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EEOC Issues New Q&As on Religious Objections to COVID-19 Vaccine Mandates

The Equal Employment Opportunity Commission (EEOC) issued new questions and answers to religious objections to COVID-19 vaccine mandates.

The answers are meant to guide employers trying to navigate the ever-changing landscape of the COVID-19 pandemic, its related vaccinations and employer vaccine mandates, and the potential conflicts some employees have with vaccinations due to sincerely held religious beliefs.

The Q&As focus mainly on the process employees and employers must undertake to request religious accommodation to a vaccine mandate and what factors employers should consider when determining whether to grant an accommodation.

What should an employee do to request a religious accommodation?

Question L.1 states that employees must inform their employer that they are requesting an exception to a vaccination requirement. While there are no “magic words” that need to be used, the employee does need to let their employer know that there is a conflict between their sincerely held religious belief and the employer’s vaccination requirement.

How does the EEOC define religion?

The EEOC follows Title VII’s definition of religion, which states that religion includes “all aspects of religious observance and practice, as well as belief, not just practices that are mandated or prohibited by a tenet of the individual’s faith.” Employers may be unfamiliar with an employee’s religious beliefs. However, unfamiliarity should not be the basis for denying an accommodation. Instead, the employer may ask the employee to explain the nature of their belief. Objections to vaccination for political or social reasons do not qualify as religious beliefs.

Many employers have wondered if they must accept any religious objection at face value. Question L.2 says that employers should assume that a request for religious accommodation is based on a sincerely held religious belief. However, if the employer has an objective basis for questioning the sincerity or religious nature of the belief, they can make a limited factual inquiry and seek supporting information. This inquiry can include asking for an explanation of how the employee’s religious belief conflicts with the vaccination requirement. Employees who refuse to cooperate with these requests risk losing later claims that their employer illegally denied their accommodation.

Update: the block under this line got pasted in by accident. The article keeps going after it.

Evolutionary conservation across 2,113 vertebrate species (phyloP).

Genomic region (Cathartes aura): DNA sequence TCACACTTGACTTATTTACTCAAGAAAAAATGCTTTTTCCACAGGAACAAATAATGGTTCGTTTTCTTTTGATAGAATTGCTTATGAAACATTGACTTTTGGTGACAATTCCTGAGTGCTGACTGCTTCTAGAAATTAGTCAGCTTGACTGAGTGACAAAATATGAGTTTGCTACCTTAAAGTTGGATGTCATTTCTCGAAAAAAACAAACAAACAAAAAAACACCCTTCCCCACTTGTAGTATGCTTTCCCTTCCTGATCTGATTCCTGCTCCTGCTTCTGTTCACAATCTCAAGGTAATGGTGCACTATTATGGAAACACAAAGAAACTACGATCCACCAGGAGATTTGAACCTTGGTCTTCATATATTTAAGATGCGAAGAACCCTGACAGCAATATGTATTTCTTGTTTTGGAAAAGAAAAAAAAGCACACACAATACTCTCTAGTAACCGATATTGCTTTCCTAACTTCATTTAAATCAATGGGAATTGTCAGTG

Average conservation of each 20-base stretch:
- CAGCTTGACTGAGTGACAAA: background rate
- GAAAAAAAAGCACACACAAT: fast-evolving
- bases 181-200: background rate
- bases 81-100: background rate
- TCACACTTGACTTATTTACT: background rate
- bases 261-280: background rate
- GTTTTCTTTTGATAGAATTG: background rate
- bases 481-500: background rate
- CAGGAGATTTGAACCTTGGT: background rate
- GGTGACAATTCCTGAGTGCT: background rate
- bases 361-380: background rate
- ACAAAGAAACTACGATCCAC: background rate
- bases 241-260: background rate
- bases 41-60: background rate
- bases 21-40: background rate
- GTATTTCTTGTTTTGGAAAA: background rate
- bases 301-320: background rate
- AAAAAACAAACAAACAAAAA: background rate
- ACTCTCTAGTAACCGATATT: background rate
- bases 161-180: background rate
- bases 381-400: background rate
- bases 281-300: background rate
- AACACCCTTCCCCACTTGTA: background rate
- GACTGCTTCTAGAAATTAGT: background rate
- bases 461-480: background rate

Must all religious accommodations be granted?

Question L.3 states that employers do not have to grant all religious accommodations, even if the request is based on a sincerely held religious belief. If the employer can show that accommodating an employee’s religious belief would cause an “undue hardship” on their business operations, they do not have to provide accommodation. Each accommodation request is unique. Whether or not an undue hardship exists will depend on the particular facts and circumstances in the workplace at the time of the request. It is possible that the same employer may grant the accommodation for one employee but deny it for another depending on the particular facts and circumstances of their job and their request. Employers should always consult with legal counsel when determining whether to approve or deny an accommodation.

While all requests for accommodation are unique, courts have ruled that undue hardship may exist when one of the following circumstances exist:

  • The religious accommodation would impair workplace safety
  • The religious accommodation would diminish efficiency in other jobs
  • The religious accommodation would cause coworkers to carry the accommodated employee’s share of potentially hazardous or burdensome work

The EEOC gives some COVID specific guidance for employers to consider when an employee requests a religious accommodation, including whether the employee:

  • Works outdoors or indoors
  • Works in a solitary or group setting
  • Has close contact with other employees or members of the public (especially medically vulnerable individuals)
  • Is a part of a group of other employees seeking a similar accommodation

What if circumstances change?

Question L.6 lets employers know that the obligation to provide religious accommodations takes into account changing circumstances. Employers do have the right to stop previously granted accommodations if the religious belief or practice changes or if the granted accommodation proves to cause an undue hardship after it was granted. As always, employers should work with employees and with legal counsel before revoking a religious accommodation.

Employers are encouraged to read all of the new questions and answers to be up-to-date on the latest EEOC guidance. For additional questions, contact your OneDigital representative.

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